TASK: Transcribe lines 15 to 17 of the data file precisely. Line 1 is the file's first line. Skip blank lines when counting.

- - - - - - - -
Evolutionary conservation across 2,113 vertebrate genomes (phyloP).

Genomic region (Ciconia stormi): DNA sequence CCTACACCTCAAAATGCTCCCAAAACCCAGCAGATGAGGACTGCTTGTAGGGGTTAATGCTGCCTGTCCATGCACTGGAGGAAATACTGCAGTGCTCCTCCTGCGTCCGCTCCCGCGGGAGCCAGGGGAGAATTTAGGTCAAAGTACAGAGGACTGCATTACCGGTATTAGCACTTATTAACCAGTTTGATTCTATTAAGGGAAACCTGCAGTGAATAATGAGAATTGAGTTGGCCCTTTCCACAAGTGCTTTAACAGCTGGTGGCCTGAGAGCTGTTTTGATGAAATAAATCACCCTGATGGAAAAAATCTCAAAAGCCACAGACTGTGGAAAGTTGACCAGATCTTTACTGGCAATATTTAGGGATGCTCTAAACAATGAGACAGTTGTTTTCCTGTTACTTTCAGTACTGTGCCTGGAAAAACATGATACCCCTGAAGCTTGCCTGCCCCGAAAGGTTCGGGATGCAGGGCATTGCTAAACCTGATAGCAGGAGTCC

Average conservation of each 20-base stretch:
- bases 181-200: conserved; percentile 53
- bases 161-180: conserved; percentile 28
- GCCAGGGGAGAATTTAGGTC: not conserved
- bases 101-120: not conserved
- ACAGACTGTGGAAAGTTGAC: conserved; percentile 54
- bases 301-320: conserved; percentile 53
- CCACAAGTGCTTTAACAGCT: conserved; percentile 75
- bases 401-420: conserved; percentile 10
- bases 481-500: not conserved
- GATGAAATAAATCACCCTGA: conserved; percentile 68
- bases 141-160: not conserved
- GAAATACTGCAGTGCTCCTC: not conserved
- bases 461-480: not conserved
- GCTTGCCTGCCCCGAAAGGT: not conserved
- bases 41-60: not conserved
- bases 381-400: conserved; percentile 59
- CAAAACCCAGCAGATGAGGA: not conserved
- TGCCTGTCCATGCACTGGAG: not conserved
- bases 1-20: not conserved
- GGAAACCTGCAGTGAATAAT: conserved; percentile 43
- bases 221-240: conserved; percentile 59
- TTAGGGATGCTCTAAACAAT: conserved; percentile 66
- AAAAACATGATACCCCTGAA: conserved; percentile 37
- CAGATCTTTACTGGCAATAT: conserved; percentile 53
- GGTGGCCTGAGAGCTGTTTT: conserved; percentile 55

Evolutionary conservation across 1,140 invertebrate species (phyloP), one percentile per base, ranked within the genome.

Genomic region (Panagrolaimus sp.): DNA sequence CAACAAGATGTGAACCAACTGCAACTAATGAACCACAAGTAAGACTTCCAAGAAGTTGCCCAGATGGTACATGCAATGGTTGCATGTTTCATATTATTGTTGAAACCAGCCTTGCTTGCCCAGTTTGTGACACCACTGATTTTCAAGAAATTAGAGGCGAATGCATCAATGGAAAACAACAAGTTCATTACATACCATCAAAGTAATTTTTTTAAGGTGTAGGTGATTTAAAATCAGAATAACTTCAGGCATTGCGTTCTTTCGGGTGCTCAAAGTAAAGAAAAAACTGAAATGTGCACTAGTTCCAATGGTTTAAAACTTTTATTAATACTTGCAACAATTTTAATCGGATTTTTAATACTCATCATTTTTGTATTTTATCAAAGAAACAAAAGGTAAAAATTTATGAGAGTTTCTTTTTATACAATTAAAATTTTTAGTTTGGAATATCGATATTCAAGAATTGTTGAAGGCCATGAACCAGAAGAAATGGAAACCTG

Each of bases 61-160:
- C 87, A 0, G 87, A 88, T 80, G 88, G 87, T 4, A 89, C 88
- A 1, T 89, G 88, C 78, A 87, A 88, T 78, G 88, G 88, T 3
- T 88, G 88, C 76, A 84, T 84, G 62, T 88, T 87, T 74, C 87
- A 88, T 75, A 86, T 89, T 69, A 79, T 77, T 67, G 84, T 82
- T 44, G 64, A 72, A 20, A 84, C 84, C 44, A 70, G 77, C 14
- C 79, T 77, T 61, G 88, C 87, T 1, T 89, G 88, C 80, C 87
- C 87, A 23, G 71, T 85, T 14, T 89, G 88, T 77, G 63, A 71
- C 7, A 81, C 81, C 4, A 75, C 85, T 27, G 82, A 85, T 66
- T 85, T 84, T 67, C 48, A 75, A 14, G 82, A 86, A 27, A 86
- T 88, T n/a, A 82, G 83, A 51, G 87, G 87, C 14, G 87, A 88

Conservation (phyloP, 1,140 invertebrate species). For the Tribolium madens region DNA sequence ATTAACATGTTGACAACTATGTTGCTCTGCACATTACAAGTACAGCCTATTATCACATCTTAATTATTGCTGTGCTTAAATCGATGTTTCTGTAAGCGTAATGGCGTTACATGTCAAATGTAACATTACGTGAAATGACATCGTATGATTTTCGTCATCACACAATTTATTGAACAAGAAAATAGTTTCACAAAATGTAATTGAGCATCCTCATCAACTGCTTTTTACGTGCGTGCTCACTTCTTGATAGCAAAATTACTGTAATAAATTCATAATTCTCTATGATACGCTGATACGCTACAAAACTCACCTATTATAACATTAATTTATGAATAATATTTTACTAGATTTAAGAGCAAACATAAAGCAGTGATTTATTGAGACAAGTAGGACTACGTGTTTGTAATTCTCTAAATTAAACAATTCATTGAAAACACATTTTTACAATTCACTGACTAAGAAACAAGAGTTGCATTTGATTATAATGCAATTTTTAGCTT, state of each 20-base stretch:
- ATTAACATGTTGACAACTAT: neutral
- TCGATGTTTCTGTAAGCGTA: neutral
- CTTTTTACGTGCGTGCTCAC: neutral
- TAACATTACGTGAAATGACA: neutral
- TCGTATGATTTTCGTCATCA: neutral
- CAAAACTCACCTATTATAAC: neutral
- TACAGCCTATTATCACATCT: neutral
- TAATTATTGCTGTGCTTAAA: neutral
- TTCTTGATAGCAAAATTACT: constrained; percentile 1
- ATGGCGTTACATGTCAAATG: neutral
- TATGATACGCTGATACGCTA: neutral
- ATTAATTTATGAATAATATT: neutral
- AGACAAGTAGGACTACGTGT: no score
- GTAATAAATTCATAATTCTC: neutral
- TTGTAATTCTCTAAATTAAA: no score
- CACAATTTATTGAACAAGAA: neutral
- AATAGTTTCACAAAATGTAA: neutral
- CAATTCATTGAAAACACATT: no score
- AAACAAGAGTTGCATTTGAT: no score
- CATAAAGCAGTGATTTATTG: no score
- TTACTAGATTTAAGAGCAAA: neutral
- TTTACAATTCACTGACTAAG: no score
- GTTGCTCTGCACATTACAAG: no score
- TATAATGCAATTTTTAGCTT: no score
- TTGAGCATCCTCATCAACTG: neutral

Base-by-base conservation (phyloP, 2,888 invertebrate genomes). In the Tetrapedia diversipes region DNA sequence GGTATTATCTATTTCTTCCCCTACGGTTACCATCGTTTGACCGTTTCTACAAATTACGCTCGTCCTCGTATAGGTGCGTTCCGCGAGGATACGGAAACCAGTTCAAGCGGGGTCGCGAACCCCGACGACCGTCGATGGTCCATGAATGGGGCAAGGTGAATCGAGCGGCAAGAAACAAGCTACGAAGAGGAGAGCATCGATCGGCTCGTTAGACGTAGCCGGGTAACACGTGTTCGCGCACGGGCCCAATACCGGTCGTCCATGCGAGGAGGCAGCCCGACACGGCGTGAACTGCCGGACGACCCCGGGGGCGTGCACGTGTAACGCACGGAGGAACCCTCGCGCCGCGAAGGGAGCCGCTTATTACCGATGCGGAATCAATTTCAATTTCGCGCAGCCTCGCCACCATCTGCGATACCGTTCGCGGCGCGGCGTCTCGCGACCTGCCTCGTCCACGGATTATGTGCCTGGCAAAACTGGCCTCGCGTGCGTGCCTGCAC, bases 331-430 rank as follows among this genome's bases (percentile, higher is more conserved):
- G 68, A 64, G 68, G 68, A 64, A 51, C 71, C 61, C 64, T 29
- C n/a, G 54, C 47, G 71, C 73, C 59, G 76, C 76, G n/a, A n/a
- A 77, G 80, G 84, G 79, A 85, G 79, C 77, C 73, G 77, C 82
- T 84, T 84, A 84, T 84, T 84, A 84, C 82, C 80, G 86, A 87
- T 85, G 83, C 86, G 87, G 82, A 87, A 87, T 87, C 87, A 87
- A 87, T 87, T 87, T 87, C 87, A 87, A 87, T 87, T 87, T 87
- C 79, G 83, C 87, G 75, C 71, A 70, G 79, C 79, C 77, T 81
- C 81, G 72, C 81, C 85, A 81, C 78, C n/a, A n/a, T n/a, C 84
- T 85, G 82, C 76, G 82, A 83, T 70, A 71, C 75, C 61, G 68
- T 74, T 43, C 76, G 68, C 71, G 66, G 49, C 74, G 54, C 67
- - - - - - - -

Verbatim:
- GAAATACTGCAGTGCTCCTC: not conserved
- bases 461-480: not conserved
- GCTTGCCTGCCCCGAAAGGT: not conserved